China’s drive for cleaner energy is causing a gas shortage for winter

China’s drive for cleaner energy is causing a gas shortage for winter

Ryan Pyle | Corbis | Getty Images

Farmers watch their sheep graze on a farm near a coal power plant in Baotou, Inner Mongolia, China.

China’s push to clean up its environment may have had an unintended consequence: a shortage of heating fuel supply is hitting some regions in the dead of winter, sending prices of domestic liquefied natural gas (LNG) to a three-year high.

To combat air pollution, Beijing this year implemented stringent measures restricting the use of coal for residential and industrial heating, sending demand to the cleaner alternative — natural gas.

However, even with a supply glut of natural gas globally due to mega-projects coming online, infrastructure constraints — such as slow pipeline construction — within the country limit gas use.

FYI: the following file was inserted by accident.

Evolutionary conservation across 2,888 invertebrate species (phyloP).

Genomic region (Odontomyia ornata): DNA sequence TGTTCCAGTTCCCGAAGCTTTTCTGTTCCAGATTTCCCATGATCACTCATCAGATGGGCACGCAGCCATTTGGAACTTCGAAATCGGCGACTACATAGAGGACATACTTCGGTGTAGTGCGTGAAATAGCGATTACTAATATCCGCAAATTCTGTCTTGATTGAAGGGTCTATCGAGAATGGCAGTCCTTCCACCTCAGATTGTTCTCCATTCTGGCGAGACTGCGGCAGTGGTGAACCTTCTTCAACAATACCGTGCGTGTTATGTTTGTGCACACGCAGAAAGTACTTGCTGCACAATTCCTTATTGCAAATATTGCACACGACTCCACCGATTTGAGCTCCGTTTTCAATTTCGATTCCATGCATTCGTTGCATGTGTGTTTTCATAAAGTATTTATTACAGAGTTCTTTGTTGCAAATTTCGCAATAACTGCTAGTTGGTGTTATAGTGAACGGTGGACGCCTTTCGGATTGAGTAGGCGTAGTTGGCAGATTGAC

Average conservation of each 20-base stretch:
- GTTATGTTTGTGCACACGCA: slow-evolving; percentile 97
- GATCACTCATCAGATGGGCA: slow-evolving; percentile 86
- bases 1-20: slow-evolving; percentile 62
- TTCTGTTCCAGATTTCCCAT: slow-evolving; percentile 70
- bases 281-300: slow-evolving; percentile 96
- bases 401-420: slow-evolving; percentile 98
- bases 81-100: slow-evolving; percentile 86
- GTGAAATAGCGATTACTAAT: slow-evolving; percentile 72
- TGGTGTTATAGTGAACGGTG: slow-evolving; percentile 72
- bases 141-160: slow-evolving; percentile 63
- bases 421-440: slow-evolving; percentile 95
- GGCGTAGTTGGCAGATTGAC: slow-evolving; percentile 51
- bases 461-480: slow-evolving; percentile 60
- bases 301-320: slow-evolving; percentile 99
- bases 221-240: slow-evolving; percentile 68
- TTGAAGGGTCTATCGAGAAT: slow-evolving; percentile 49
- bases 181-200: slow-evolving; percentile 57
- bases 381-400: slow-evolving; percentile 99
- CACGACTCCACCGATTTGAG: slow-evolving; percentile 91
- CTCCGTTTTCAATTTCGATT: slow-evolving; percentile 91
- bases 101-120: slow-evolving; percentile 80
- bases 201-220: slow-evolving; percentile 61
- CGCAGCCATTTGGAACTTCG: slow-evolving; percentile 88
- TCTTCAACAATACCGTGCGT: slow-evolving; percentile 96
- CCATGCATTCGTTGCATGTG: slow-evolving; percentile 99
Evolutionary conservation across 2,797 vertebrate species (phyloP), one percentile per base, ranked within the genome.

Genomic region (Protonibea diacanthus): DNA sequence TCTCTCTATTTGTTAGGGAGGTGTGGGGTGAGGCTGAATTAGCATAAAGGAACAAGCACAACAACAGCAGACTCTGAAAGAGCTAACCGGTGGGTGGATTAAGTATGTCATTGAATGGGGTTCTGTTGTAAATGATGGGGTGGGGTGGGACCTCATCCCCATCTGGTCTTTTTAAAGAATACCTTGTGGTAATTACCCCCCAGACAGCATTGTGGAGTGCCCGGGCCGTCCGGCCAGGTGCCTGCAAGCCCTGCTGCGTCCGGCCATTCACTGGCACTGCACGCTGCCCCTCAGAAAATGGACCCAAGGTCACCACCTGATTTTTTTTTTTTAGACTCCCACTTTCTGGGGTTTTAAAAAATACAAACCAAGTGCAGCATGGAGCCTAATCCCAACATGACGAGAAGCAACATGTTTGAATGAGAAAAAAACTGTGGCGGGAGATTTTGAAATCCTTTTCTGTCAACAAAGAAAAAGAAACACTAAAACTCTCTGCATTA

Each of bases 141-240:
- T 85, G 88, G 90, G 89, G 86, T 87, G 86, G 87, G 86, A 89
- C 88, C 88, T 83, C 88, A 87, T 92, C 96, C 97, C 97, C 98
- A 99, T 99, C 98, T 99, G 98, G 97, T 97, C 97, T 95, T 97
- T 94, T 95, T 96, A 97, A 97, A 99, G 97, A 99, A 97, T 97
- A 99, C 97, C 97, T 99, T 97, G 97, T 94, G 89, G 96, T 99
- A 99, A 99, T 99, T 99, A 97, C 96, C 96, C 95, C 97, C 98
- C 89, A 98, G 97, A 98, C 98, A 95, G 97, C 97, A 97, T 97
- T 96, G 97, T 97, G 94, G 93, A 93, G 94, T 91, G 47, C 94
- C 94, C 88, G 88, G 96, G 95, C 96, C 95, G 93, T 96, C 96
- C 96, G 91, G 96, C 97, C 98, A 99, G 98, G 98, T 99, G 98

“Our supply-demand balance analysis shows that shortages on a large scale could be avoided if all supply sources and infrastructure are running perfectly, however, daily shortage will almost certainly happen if there are cold snaps,” Wen Wang, Wood Mackenzie’s China gas and LNG senior consultant, wrote in a recent note.

While the China National Petroleum Corporation — a massive state-run energy company — can guarantee gas in key areas by diverting the supply from domestic gas-production regions, it also needs to “balance regional interest,” added Wang.

The supply shortage is particularly acute in northern provinces relying on central heating supplied by the government, Chinese media report, and that’s sparking resentment among residents.

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